Saturday, 29 October 2016

Decline In UK Animal Experiments

Fewer animals were used in experiments in the U.K. during 2014 compared with 2013 (these are the latest statistics, released in January 2016 by the Home Office). The decline is 6 percent, with some 3.8 million procedures undertaken in 2014.

The primary users of animals for research is the university sector, with fewer animals used by pharmaceutical companies (many tests traditionally involving animals have been replaced by cell-based assays).

With the university sector, the main use of animals is with cancer research. In the past, it was common for animals to be used for toxicological purposes, but this type of poison screening has declined.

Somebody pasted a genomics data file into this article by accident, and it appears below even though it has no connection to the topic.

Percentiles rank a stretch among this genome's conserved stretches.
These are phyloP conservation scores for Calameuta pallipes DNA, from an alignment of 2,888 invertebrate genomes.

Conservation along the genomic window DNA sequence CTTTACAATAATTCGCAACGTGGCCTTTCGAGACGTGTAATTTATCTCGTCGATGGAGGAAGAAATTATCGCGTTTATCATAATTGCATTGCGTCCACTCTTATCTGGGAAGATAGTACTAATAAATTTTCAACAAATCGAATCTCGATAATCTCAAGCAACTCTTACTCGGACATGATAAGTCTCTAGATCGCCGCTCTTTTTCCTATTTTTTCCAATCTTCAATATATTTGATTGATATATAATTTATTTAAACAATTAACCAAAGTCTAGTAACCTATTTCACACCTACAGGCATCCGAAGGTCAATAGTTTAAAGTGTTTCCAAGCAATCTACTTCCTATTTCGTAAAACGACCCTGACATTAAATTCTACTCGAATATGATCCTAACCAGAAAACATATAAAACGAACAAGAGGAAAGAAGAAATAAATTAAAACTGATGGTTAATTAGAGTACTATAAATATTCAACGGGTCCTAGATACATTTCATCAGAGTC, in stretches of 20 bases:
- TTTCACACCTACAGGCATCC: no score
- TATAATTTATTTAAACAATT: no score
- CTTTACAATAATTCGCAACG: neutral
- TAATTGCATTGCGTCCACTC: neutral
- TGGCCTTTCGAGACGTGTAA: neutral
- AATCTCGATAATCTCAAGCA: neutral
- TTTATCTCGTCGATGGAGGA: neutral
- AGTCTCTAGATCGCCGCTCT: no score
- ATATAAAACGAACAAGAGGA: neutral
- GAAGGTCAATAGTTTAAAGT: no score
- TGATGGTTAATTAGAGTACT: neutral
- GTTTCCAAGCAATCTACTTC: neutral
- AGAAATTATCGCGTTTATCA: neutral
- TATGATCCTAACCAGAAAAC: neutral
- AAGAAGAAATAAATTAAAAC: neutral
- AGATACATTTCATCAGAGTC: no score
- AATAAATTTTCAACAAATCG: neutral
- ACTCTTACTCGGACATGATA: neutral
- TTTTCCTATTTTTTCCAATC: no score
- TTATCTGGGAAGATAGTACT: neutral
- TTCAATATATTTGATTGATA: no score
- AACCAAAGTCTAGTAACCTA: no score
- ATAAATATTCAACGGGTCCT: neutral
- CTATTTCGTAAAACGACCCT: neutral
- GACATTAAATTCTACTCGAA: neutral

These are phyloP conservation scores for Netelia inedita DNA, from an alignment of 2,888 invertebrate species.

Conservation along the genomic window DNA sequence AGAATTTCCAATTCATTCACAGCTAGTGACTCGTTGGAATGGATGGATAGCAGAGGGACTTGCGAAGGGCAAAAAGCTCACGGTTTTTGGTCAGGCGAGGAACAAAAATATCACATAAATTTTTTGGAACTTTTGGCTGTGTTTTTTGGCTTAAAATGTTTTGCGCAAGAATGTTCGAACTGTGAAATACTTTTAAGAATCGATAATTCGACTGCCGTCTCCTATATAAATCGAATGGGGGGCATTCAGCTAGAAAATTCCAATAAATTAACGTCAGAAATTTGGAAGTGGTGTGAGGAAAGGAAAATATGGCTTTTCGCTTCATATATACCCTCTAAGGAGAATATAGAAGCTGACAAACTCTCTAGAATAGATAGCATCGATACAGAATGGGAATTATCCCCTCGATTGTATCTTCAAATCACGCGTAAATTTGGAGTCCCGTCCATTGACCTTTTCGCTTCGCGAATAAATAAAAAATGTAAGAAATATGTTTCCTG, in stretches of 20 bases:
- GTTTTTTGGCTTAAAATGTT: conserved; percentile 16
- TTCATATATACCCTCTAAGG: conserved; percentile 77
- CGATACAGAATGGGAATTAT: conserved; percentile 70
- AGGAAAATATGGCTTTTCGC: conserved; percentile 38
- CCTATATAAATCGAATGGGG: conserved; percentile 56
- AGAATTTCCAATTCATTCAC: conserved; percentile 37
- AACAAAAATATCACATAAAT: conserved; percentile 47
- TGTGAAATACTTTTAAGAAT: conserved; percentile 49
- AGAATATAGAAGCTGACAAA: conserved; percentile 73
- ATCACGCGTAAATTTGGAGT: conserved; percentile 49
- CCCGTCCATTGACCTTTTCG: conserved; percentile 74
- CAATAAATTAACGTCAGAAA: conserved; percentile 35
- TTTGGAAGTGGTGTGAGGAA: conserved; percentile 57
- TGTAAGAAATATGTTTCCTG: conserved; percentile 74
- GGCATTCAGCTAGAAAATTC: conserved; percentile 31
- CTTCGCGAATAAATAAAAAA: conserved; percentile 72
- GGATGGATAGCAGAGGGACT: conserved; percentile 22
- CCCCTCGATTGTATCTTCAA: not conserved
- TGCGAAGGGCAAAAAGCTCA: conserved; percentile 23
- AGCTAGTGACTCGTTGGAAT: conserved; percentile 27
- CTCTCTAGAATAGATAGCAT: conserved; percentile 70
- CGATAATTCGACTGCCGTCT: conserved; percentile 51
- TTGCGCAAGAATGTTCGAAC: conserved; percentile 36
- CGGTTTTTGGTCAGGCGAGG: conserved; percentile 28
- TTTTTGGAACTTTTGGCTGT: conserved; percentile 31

There remains a need to test new and experimental drugs on animals before going to human clinical trial. This does not always work out, as the recent events in France showed, when an experimental drug was tested on 90 people. Here one person died and four are in a serious condition (as reported by The Latest News.)

Animal testing in the U.K. is controlled and to practice requires the issuing of a Home Office licence, as per The Animals (Scientific Procedures) Act 1986. This applies to any procedure likely to cause that animal pain, suffering, distress or lasting harm.

Posted by Dr. Tim Sandle

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